Home » Classical + Opera

CSO cancels all events through year’s end, erasing orchestra concerts and other series

Submitted by on Jul 17, 2020 – 4:44 pm

Orchestra Hall, home of the Chicago Symphony Orchestra, will remain quiet through the autumn portion of the new season. (Todd Rosenberg photos)

Report: Pandemic made it impossible “to move forward with programs for the fall,” CSO president Jeff Alexander says.
By Lawrence B. Johnson

The Chicago Symphony Orchestra has canceled its entire autumn slate of concerts and related events through the end of 2020, joining Lyric Opera of Chicago and major performing arts organizations around the country in acknowledging the threat of COVID-19.

Conspicuously wiped out by the decision is Beethoven’s grand Missa Solemnis, the capstone to the CSO’s already truncated observance of the 250th anniversary of the composer’s birth. Music director Riccardo Muti was scheduled to lead performances with the CSO Chorus in September.

Music director Riccardo Muti will not be leading Beethoven’s Missa Solemnis, the planned capstone to the CSO’s Beethoven year.

“We reached the conclusion that it was not possible to move forward with the programs we had originally planned for the fall,” said CSO Association president Jeff Alexander. “As we look ahead and make plans for ensemble concerts for the fall, we are also eager for the day when Maestro Muti and the full orchestra can come together again to share music with local, national and international audiences.”

Alexander said the hard call was based on “the COVID-19 pandemic and its related restrictions on public gatherings still in place and our ongoing priority to ensure the health and safety of our patrons, musicians and staff.”

The sweep of cancellations includes all events Sept. 17 through Dec. 23 involving the Chicago Symphony Orchestra, Symphony Center Presents, MusicNOW and public programs of the Negaunee Music Institute at the CSO, including Civic Orchestra of Chicago concerts.

Announcement of the autumn erasure cited “the rapidly evolving conditions related to the COVID-19 pandemic and is in accordance with the State of Illinois and City of Chicago’s multi-phase recovery plans, and in response to the current safety guidelines from public health officials.”

Besides exploring the possibility of rescheduling affected programs in the future, the CSO will pursue ideas for presenting smaller-scale live and online performances this fall. The orchestra plans to release an update on those explorations in August.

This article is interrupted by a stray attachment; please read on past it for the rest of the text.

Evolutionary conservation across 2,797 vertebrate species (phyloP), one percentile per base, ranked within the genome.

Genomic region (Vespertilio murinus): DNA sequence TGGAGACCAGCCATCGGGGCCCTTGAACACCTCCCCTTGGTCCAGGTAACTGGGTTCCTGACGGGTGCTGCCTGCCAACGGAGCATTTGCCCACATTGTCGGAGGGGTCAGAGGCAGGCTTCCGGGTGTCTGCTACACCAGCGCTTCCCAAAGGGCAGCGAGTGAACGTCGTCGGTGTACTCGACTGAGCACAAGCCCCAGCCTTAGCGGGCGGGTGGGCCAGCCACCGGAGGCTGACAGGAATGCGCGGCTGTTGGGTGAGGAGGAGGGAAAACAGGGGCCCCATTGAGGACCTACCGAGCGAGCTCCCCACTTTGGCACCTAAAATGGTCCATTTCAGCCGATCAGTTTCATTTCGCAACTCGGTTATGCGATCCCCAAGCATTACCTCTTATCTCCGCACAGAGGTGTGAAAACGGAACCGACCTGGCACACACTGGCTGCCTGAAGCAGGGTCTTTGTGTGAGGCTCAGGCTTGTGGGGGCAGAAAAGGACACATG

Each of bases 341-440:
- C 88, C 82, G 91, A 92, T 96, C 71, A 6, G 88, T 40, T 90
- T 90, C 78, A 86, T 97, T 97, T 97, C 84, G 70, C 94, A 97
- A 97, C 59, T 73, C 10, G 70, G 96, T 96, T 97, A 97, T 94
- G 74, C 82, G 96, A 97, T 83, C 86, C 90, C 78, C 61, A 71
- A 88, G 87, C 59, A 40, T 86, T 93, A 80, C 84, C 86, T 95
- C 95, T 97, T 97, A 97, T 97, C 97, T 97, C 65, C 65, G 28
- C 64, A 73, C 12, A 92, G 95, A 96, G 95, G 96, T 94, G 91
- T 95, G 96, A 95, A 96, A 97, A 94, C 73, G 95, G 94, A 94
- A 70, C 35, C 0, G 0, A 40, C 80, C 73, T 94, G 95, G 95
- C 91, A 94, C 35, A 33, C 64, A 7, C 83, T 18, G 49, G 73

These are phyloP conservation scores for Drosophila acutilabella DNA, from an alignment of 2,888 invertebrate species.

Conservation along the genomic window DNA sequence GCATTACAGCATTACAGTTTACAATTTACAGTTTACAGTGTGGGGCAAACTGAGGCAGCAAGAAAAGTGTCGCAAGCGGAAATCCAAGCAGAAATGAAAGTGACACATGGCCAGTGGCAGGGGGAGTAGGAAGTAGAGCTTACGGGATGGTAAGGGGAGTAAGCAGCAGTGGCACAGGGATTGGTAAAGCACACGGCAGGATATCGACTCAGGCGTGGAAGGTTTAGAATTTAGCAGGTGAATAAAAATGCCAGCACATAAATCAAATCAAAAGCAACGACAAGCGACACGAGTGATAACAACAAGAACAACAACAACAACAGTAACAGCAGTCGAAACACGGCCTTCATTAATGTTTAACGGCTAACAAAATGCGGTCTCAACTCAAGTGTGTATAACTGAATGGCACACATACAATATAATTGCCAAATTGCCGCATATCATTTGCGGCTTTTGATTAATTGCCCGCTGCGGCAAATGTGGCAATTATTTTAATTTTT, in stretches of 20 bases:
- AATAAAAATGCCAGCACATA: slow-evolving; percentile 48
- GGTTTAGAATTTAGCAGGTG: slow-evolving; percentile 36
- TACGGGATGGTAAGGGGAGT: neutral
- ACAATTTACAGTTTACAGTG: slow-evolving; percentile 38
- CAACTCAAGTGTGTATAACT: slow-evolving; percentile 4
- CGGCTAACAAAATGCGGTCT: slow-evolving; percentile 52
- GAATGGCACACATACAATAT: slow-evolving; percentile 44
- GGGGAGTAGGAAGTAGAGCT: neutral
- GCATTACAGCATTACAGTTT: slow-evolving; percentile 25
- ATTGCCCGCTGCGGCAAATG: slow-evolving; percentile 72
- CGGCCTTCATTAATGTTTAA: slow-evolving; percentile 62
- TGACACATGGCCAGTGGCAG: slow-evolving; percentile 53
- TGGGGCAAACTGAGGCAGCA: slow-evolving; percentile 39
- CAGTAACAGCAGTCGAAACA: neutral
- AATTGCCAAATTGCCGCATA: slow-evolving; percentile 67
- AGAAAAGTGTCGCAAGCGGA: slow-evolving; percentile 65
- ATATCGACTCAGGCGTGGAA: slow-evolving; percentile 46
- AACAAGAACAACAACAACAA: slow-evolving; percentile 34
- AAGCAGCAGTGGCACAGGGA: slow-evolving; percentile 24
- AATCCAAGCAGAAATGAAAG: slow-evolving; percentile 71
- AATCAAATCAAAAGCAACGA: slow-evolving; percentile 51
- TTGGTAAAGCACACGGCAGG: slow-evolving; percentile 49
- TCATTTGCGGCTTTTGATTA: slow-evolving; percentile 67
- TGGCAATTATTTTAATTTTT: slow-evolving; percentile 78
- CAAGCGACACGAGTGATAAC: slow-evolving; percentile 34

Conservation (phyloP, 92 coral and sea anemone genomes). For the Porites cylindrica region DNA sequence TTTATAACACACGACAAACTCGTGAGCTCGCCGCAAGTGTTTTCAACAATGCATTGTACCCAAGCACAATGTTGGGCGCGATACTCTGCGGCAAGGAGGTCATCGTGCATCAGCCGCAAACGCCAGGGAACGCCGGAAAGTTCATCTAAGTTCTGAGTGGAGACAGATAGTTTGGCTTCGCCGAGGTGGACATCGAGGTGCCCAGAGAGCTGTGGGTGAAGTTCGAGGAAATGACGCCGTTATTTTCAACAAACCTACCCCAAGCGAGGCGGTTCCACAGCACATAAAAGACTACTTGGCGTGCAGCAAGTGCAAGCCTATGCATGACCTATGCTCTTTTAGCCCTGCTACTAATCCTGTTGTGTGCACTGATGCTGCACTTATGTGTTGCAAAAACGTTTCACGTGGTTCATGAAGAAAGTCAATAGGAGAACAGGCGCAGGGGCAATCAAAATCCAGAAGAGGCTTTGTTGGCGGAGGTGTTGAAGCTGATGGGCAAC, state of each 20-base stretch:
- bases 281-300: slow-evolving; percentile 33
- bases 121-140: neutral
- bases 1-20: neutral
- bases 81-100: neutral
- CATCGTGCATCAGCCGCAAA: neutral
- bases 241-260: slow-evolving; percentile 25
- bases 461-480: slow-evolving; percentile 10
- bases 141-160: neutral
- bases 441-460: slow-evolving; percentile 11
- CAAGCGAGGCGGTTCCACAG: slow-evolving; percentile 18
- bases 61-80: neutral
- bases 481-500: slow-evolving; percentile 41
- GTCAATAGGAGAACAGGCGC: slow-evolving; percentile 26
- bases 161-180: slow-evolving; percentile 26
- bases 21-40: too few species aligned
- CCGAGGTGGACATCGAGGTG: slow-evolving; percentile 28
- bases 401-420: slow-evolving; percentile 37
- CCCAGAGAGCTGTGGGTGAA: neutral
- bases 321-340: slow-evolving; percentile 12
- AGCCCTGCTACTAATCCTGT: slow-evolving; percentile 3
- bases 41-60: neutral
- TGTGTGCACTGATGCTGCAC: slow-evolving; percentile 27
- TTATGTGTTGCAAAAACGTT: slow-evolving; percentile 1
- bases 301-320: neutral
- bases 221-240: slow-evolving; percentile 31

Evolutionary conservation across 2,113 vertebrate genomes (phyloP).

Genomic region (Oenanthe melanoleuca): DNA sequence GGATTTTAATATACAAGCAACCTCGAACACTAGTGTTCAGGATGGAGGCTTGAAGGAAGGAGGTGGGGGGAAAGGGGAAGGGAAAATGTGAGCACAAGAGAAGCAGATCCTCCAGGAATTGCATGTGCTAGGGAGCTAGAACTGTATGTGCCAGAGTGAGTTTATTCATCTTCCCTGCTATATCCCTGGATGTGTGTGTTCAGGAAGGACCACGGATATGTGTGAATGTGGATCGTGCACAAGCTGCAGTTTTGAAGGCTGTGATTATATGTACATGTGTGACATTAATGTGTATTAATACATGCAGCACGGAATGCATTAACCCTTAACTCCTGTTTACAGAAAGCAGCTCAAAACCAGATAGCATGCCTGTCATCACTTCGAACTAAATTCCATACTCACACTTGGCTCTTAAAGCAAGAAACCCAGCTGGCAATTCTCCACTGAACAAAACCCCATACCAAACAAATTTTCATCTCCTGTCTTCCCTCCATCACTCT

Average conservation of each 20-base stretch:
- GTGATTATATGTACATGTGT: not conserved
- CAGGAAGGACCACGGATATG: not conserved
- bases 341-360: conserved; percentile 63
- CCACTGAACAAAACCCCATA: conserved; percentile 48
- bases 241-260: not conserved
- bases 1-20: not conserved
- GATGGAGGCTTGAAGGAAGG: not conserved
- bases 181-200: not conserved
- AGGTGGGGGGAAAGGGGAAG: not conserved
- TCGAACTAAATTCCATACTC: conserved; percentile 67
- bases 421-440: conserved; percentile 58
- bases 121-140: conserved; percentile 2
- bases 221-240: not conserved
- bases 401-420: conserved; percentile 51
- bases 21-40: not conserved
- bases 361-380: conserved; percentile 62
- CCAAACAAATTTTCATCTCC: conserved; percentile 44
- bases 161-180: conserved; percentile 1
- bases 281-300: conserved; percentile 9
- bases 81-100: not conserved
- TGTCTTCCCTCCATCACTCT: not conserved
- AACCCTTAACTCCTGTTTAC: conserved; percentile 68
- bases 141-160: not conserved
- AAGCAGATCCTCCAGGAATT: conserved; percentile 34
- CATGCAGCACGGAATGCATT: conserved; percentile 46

While live concert activities are interrupted, audiences can connect with the Chicago Symphony Orchestra through the “CSO From Home” content portal to access a wide variety of content featuring performances by the Chicago Symphony Orchestra and CSO musicians.

The expanded content includes the new radio series – “From the CSO’s Archives: Maestro’s Choice,” presented in partnership with WFMT classical radio – and the “Gems from the Vault” programs featuring archival CSO radio broadcasts. Concert performances available on the CSO’s YouTube channel include the 2014 performance of Beethoven’s Symphony No. 9 with Muti leading the Chicago Symphony Orchestra and Chorus and soloists. That performance has surpassed 22 million views on YouTube, the orchestra reported.

In addition, a 2010 performance of Mahler’s Symphony No. 7 conducted by the late conductor emeritus Pierre Boulez is available for on-demand streaming through Aug. 21, 2020. The CSOA is presenting virtual recitals featuring CSO musicians throughout summer 2020. For updates about new content and special programs, visit cso.org to join the CSO’s email list.

 

Leave a comment

Add your comment below. You can also subscribe to these comments via RSS

Be nice. Keep it clean. Stay on topic. No spam.

You can use these tags:

<a href="" title=""> <abbr title=""> <acronym title=""> <b> <blockquote cite=""> <cite> <code> <del datetime=""> <em> <i> <q cite=""> <s> <strike> <strong> 

This is a Gravatar-enabled weblog. To get your own globally-recognized-avatar, please register at Gravatar

This site uses Akismet to reduce spam. Learn how your comment data is processed.